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CNN Anchor Erin Burnett talks about 10 Years of "Calling Out the Truth and Not Being Afraid to Hold People to Account"

CNN Anchor Erin Burnett talks about 10 Years of

Erin Burnett joined CNN in 2011 to anchor the 7 p.m. news hour because of an unexpected technical problem.

Prior to joining CNN in early prime, and before she became a regular on CNBCs dayside lineup, Burnett worked as Willow Bay aide on CNN's financial program Moneyline. That was before the channel moved to Columbus Circle and eventually to Hudson Yards, where it would house its new studios in New York at 5 Penn Plaza, above Penn Station, and across the street from Madison Square Garden.

Burnett recalls that when she returned [in 2011], they had my address as my name from when I was 22, and it was really difficult to get a tax exemption from the system.

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The unexpected glitch serves as a metaphor for Burnett, who is celebrating 10 years as host of the cable news channels 7 p.m. hour, Erin Burnet Outfront. It also shows how Burnett has seen CNN adapt to a changing television and news landscape. It was also a return to the place where she began her journalism career.

CNN has massively changed, Burnett says.

We were a breaking news utility, and we were good at that, she adds. But when there isnt any breaking news, people are still there, because the network stands for something. What I believe it stands for is analysis, calling out the truth, and not being afraid to hold people to account.

Burnett has taken that perspective, incorporating hard news, newsy interviews, and intelligent analysis into the somewhat unusual time slot she occupies. It all comes down to that 7 p.m. hour, which follows the dayside lineup, when news is often background noise in offices, but before later in the evening, at which news programs have to figure out how to compete with more sports and entertainment offerings.

People are still eating or putting families to bed, says Burnett. There is a lot of action taking place in peoples homes at that time, as opposed to merely an audience that is there to watch an hour-long interview, he added.

CNNs competitors have in recent years leaned into opinion in the hour, with MSNBC bringing Joy Reid to take over the time slot last year, and Fox News employing a rotating cast of guest hosts this year.

It has paid off in terms of viewership. According to Nielsen, Erin Burnett Outfront was CNNs third-most-watched show in the key adults 25-54 demographic last quarter, behind only AC360 and Cuomo Prime Time. Reids show, Burnett s The View, topped Reid in the demo, though Fox News held its overall vise control over cable news ratings.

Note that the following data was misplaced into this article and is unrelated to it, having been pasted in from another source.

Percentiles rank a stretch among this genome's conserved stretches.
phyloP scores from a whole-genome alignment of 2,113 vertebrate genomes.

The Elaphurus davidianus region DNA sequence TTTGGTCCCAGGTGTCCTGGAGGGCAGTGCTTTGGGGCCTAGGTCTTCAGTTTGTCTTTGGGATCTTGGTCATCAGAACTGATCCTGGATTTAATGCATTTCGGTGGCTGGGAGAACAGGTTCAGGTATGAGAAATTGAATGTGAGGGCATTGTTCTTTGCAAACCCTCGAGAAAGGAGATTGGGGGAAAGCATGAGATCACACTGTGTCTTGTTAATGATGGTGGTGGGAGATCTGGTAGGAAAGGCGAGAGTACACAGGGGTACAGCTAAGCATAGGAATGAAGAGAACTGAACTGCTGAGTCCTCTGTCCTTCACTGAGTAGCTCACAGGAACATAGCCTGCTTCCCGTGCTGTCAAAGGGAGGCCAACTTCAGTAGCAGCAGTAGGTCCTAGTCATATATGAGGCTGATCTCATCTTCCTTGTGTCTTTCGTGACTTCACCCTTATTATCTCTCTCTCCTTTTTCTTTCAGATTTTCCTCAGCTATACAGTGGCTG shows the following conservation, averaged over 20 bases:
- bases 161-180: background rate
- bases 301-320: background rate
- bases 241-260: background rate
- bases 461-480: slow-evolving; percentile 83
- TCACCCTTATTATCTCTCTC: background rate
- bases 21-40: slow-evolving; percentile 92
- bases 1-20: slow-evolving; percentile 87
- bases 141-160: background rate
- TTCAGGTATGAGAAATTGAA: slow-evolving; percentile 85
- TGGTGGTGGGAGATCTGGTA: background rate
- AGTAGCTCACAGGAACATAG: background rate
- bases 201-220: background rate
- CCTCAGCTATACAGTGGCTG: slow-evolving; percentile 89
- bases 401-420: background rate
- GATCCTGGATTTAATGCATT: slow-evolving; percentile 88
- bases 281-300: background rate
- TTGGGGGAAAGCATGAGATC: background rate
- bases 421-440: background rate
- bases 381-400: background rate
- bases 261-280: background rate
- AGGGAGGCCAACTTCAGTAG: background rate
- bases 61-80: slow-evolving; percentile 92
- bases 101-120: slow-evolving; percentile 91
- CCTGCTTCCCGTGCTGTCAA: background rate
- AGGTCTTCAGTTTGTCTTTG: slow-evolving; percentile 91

Burnett isnt an opinion host, but that doesn t mean she doesn t have a point of view.

We think of [the show] as a lot driven by analysis and interviews. And that analysis can and often does include deciding when something is or isnt, she says. It is calling out the truth for what it is. I know that in the political environment in which we live, there is a fine line between fact and being political in countless peoples minds. It's not an easy world to live in. We try to focus on analysis and facts. That means calling people out.

That could be calling out bullshit from some top Republicans and Fox News hosts for pushing anti-vaccine messages, or questioneding Bidens White House communications director Kate Bedingfield about the administration s relationship with Saudi Arabia.

But it could also be news-making interviews with people like Treasury Secretary Janet Yellen, who described the potential disaster of failing to raise the debt limit last week (Congress would ultimately extend the limit into December).

But few stories have a greater impact on Burnett than the ongoing coverage of the COVID-19 epidemic.

One particular moment that stands out to Burnett is her interview with Maura Lewinger in April of 2020. Joe Lewingers husband, Joe, passed away from the virus, and she spoke to Burnett about the loss.

As a journalist, sometimes we cover things, and he explains that identifying stories, having empathy, being there to tell the story, is incredibly important,. But a bigger part of it is that you, that is you and it's not visible to everyone. I think that you also realize that, for the most part, you are just a person.

She adds, "There was no going home." This was overwhelming and emotionally exhausting in a way that happens with things that we cover, but where you do go home, she added.

It all boils down to the reason Burnett wanted to be a journalist in the first place: to keep people informed and to provide aide and stability to viewers who are searching for guidance and reassurance even in difficult times. The accounts that emerged during the epidemic are perfect examples.

I have changed as a person. And I think everyone has changed as a person, and I believe that will affect how I will do my job in the future, Burnett says. If there was ever a time when what we did really and truly mattered, it was at that time. There were times when it felt like we were really providing something that was really helpful to a lot of people.

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